Cyprus’ Four Options for Avoiding Collapse

The only thing worse than Cyprus accepting the rotten bailout program that European policy makers agreed on late last week was Cyprus rejecting it. Yesterday, the parliament voted decisively against the terms of the bailout, with 36 members opposing it, the ruling party abstaining and not a single vote in favor.

Policy makers will have to come up with a new plan, and they had better hope the European Central Bank buys them enough time to do so before Cyprus’s financial system melts down.

A bank holiday was declared at least until tomorrow to prevent panicked savers from withdrawing their deposits from banks when they learned over the weekend that a levy may be imposed on deposits as part of a bailout program.

If depositors were worried about losing their savings before, they should be even more worried now. Last week, the ECB threatened to cut off emergency liquidity assistance to Cyprus’s two main banks in the absence of a bailout program. This would result in the immediate collapse of both banks, and they would default on their debt and most, if not all, of the 30 billion euros ($39 billion) in deposits they hold.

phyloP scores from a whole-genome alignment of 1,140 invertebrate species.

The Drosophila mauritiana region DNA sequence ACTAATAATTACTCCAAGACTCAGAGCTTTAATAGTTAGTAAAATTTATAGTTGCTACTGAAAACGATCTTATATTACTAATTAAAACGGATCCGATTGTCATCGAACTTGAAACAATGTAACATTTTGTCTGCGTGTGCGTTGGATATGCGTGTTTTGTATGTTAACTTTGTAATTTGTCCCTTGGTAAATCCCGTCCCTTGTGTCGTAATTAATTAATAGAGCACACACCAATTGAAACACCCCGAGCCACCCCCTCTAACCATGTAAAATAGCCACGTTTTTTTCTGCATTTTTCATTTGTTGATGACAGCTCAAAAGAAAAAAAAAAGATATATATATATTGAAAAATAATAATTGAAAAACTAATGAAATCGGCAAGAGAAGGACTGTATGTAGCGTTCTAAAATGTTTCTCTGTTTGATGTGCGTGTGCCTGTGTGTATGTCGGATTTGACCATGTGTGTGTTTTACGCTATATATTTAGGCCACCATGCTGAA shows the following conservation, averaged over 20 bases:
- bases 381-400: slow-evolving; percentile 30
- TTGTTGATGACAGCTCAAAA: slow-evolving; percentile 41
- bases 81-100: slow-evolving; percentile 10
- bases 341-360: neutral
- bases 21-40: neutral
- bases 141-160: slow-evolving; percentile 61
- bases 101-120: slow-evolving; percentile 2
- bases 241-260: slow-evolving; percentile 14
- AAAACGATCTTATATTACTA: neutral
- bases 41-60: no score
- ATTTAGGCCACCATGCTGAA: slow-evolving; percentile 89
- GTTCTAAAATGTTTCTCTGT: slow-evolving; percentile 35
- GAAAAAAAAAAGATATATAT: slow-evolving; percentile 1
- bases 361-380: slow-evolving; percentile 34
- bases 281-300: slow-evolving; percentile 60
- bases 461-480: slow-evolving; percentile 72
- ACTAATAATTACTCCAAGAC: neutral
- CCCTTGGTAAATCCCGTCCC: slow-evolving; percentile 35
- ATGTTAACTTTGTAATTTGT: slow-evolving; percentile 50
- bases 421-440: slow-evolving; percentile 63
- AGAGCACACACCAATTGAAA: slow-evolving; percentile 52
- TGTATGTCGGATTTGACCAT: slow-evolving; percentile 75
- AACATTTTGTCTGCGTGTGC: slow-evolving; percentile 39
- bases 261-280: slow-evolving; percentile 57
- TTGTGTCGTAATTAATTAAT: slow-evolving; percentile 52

Faced with a bank run and the collapse of its largest financial institutions, Cyprus would only be able to rescue its banks and its economy by printing money and leaving the euro.

Luckily, this needn’t happen.

To read the rest, please see the original piece posted on BloombergView.

2 Responses to Cyprus’ Four Options for Avoiding Collapse

  1. We, the citizens, refuse to allocate our own funds in any form to bailout the gambling debts incurred through the financial speculation of investment banks.

    Sign :

  2. Mark Allan says:

    Isn’t it ironic that only a few months ago there was talk of the euro crisis being solved!
    Those of us who read this blog can allow ourselves a wry smile. This situation is going to get a lot worse before it gets better.
    I believe the best thing Cyprus can do is do an Iceland and extricate themselves from the mess this way.
    Otherwise it’s the same old useless methods of cuts and austerity that demolish morale,create disenchantment and most of all severely curtail growth. Making the ability to pay back the loans nigh on impossible.
    It won’t happen,they’ll do as the troika tells them and so the misery perpetuates.

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